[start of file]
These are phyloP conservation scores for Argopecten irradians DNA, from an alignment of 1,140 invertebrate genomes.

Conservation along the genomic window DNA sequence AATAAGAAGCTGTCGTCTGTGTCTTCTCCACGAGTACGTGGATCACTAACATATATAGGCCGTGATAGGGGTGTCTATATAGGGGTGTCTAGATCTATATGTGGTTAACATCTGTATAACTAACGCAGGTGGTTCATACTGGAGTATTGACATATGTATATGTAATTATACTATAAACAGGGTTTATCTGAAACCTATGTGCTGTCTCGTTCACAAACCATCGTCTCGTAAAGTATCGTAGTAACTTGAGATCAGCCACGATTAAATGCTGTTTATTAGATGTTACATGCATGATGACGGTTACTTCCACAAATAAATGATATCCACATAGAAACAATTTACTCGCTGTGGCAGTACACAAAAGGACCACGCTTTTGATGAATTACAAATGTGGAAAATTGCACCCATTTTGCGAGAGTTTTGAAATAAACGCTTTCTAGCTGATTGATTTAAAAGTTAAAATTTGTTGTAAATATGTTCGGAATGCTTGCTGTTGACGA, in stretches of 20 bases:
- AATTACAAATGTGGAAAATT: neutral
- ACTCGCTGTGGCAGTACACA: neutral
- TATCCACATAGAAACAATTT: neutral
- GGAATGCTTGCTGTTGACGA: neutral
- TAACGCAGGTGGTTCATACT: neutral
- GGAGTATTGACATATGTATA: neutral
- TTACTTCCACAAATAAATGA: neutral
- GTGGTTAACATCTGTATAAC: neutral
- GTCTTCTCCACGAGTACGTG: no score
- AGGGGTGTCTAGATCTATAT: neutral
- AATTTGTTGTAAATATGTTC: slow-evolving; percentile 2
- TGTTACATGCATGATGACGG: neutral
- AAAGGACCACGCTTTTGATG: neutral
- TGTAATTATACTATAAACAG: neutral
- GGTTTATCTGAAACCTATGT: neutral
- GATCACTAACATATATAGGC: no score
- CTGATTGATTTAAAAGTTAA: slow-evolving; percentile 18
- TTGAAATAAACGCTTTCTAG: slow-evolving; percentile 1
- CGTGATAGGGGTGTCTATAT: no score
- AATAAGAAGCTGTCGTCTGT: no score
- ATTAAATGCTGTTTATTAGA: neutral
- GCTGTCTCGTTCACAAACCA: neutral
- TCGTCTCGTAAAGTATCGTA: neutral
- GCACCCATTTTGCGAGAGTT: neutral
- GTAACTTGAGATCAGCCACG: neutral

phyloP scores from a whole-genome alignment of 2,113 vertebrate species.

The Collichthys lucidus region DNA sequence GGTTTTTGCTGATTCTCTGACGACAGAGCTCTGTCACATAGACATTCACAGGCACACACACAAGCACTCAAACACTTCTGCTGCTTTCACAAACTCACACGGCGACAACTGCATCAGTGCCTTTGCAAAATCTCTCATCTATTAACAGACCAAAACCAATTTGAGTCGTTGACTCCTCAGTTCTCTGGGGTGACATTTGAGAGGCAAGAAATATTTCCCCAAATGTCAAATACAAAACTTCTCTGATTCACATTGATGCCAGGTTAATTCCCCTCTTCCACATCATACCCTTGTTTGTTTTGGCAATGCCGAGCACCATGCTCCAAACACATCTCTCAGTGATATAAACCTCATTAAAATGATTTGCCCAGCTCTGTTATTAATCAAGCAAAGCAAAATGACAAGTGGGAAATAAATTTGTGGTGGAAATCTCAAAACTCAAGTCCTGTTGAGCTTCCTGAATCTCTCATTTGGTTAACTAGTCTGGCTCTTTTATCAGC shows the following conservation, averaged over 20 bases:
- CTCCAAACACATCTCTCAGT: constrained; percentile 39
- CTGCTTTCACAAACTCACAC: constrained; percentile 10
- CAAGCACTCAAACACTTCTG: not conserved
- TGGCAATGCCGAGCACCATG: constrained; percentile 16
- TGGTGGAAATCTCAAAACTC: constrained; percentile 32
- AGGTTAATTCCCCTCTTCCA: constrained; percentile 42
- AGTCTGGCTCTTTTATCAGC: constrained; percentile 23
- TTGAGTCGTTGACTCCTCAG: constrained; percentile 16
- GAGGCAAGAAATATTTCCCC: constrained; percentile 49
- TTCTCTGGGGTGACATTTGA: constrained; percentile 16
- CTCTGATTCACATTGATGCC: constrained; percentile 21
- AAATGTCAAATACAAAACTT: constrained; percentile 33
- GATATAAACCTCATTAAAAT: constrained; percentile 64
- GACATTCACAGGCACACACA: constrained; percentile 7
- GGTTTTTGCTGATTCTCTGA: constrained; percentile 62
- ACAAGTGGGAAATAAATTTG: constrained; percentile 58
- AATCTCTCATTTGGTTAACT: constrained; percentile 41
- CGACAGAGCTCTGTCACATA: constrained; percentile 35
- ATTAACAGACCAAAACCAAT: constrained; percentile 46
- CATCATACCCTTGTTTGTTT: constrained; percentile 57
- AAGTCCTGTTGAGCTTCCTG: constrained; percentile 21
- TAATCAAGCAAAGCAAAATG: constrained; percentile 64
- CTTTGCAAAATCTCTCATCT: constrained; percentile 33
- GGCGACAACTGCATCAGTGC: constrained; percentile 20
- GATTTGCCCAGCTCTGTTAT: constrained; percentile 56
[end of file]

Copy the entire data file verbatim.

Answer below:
These are phyloP conservation scores for Argopecten irradians DNA, from an alignment of 1,140 invertebrate genomes.

Conservation along the genomic window DNA sequence AATAAGAAGCTGTCGTCTGTGTCTTCTCCACGAGTACGTGGATCACTAACATATATAGGCCGTGATAGGGGTGTCTATATAGGGGTGTCTAGATCTATATGTGGTTAACATCTGTATAACTAACGCAGGTGGTTCATACTGGAGTATTGACATATGTATATGTAATTATACTATAAACAGGGTTTATCTGAAACCTATGTGCTGTCTCGTTCACAAACCATCGTCTCGTAAAGTATCGTAGTAACTTGAGATCAGCCACGATTAAATGCTGTTTATTAGATGTTACATGCATGATGACGGTTACTTCCACAAATAAATGATATCCACATAGAAACAATTTACTCGCTGTGGCAGTACACAAAAGGACCACGCTTTTGATGAATTACAAATGTGGAAAATTGCACCCATTTTGCGAGAGTTTTGAAATAAACGCTTTCTAGCTGATTGATTTAAAAGTTAAAATTTGTTGTAAATATGTTCGGAATGCTTGCTGTTGACGA, in stretches of 20 bases:
- AATTACAAATGTGGAAAATT: neutral
- ACTCGCTGTGGCAGTACACA: neutral
- TATCCACATAGAAACAATTT: neutral
- GGAATGCTTGCTGTTGACGA: neutral
- TAACGCAGGTGGTTCATACT: neutral
- GGAGTATTGACATATGTATA: neutral
- TTACTTCCACAAATAAATGA: neutral
- GTGGTTAACATCTGTATAAC: neutral
- GTCTTCTCCACGAGTACGTG: no score
- AGGGGTGTCTAGATCTATAT: neutral
- AATTTGTTGTAAATATGTTC: slow-evolving; percentile 2
- TGTTACATGCATGATGACGG: neutral
- AAAGGACCACGCTTTTGATG: neutral
- TGTAATTATACTATAAACAG: neutral
- GGTTTATCTGAAACCTATGT: neutral
- GATCACTAACATATATAGGC: no score
- CTGATTGATTTAAAAGTTAA: slow-evolving; percentile 18
- TTGAAATAAACGCTTTCTAG: slow-evolving; percentile 1
- CGTGATAGGGGTGTCTATAT: no score
- AATAAGAAGCTGTCGTCTGT: no score
- ATTAAATGCTGTTTATTAGA: neutral
- GCTGTCTCGTTCACAAACCA: neutral
- TCGTCTCGTAAAGTATCGTA: neutral
- GCACCCATTTTGCGAGAGTT: neutral
- GTAACTTGAGATCAGCCACG: neutral

phyloP scores from a whole-genome alignment of 2,113 vertebrate species.

The Collichthys lucidus region DNA sequence GGTTTTTGCTGATTCTCTGACGACAGAGCTCTGTCACATAGACATTCACAGGCACACACACAAGCACTCAAACACTTCTGCTGCTTTCACAAACTCACACGGCGACAACTGCATCAGTGCCTTTGCAAAATCTCTCATCTATTAACAGACCAAAACCAATTTGAGTCGTTGACTCCTCAGTTCTCTGGGGTGACATTTGAGAGGCAAGAAATATTTCCCCAAATGTCAAATACAAAACTTCTCTGATTCACATTGATGCCAGGTTAATTCCCCTCTTCCACATCATACCCTTGTTTGTTTTGGCAATGCCGAGCACCATGCTCCAAACACATCTCTCAGTGATATAAACCTCATTAAAATGATTTGCCCAGCTCTGTTATTAATCAAGCAAAGCAAAATGACAAGTGGGAAATAAATTTGTGGTGGAAATCTCAAAACTCAAGTCCTGTTGAGCTTCCTGAATCTCTCATTTGGTTAACTAGTCTGGCTCTTTTATCAGC shows the following conservation, averaged over 20 bases:
- CTCCAAACACATCTCTCAGT: constrained; percentile 39
- CTGCTTTCACAAACTCACAC: constrained; percentile 10
- CAAGCACTCAAACACTTCTG: not conserved
- TGGCAATGCCGAGCACCATG: constrained; percentile 16
- TGGTGGAAATCTCAAAACTC: constrained; percentile 32
- AGGTTAATTCCCCTCTTCCA: constrained; percentile 42
- AGTCTGGCTCTTTTATCAGC: constrained; percentile 23
- TTGAGTCGTTGACTCCTCAG: constrained; percentile 16
- GAGGCAAGAAATATTTCCCC: constrained; percentile 49
- TTCTCTGGGGTGACATTTGA: constrained; percentile 16
- CTCTGATTCACATTGATGCC: constrained; percentile 21
- AAATGTCAAATACAAAACTT: constrained; percentile 33
- GATATAAACCTCATTAAAAT: constrained; percentile 64
- GACATTCACAGGCACACACA: constrained; percentile 7
- GGTTTTTGCTGATTCTCTGA: constrained; percentile 62
- ACAAGTGGGAAATAAATTTG: constrained; percentile 58
- AATCTCTCATTTGGTTAACT: constrained; percentile 41
- CGACAGAGCTCTGTCACATA: constrained; percentile 35
- ATTAACAGACCAAAACCAAT: constrained; percentile 46
- CATCATACCCTTGTTTGTTT: constrained; percentile 57
- AAGTCCTGTTGAGCTTCCTG: constrained; percentile 21
- TAATCAAGCAAAGCAAAATG: constrained; percentile 64
- CTTTGCAAAATCTCTCATCT: constrained; percentile 33
- GGCGACAACTGCATCAGTGC: constrained; percentile 20
- GATTTGCCCAGCTCTGTTAT: constrained; percentile 56